|Publication number||US5374677 A|
|Application number||US 07/901,026|
|Publication date||Dec 20, 1994|
|Filing date||Jun 19, 1992|
|Priority date||Jun 21, 1991|
|Also published as||CA2071652A1, CA2071652C, DE69221784D1, DE69221784T2, EP0519725A2, EP0519725A3, EP0519725B1|
|Publication number||07901026, 901026, US 5374677 A, US 5374677A, US-A-5374677, US5374677 A, US5374677A|
|Inventors||Takeyoshi Nishio, Takao Nomura, Nobuya Kawamura, Hiroki Sato, Akihiko Uchikawa, Ikuo Tsutsumi, Yukitaka Goto|
|Original Assignee||Mitsubishi Petrochemical Company Limited, Toyota Jidosha Kabushiki Kaisha|
|Export Citation||BiBTeX, EndNote, RefMan|
|Patent Citations (11), Non-Patent Citations (4), Referenced by (29), Classifications (17), Legal Events (6)|
|External Links: USPTO, USPTO Assignment, Espacenet|
1. Field of the Invention
This invention relates to a specific thermoplastic polymer composition which comprises an ethylene-propylene rubber, an ethylene copolymer, a propylene polymer (including a propylene-ethylene block copolymer) and talc, shows good processability on injection molding, can give a molded product having a good appearance, is excellent in the surface hardness, impact resistance and adhesion of coating, and thus is suited for the production of injection-molded products such as automobile parts.
2. Background Art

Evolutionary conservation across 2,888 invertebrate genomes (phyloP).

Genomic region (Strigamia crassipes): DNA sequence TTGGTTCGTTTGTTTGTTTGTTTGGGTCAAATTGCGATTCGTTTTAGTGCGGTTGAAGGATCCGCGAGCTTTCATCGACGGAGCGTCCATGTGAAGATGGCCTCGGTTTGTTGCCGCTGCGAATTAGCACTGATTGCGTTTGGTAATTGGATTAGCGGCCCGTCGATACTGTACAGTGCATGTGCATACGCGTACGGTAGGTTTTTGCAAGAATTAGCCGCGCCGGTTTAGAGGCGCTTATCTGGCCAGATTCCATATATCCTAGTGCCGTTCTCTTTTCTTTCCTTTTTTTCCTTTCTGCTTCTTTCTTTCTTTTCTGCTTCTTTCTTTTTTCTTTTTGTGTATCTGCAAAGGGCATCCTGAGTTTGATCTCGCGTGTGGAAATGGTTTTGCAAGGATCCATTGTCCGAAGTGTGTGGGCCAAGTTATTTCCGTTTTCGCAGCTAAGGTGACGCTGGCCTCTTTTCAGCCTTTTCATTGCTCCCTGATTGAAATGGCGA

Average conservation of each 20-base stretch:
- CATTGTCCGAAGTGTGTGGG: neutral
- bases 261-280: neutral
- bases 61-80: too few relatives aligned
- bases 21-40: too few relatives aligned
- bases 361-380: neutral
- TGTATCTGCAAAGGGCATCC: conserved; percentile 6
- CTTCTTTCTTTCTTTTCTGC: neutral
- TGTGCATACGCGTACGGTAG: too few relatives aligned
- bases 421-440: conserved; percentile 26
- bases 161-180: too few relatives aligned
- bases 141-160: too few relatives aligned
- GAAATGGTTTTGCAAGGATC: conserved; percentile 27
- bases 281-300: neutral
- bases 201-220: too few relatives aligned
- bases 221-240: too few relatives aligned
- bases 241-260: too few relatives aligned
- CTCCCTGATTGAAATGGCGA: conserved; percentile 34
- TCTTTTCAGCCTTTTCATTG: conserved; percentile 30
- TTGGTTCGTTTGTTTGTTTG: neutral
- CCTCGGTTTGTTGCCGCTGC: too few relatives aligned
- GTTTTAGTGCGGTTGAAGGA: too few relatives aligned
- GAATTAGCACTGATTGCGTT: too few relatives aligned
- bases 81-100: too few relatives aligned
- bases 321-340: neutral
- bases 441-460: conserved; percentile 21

Heretofore, many attempts have been made to enhance the value of molded products of various rubbers such as an ethylene-propylene copolymer rubber by improving their fluidity and imparting rigidity to them. For instance, compositions prepared by incorporating polypropylene to rubber have been known as disclosed in Japanese Patent Publications Nos. 57-57049, 62-5460 and 62-5461. However, the proportion of polypropylene in these compositions is generally small, and polypropylene having high fluidity and high crystallinity is not particularly employed, so that the compositions have low crystallization rates. A long cooling time is therefore required when large-sized molded products of the compositions are produced by means of injection molding. The productivity is thus extremely low. In addition, since the compositions contain neither ethylene copolymers nor talc, they can give only such molded products that are poor in the surface smoothness and surface hardness.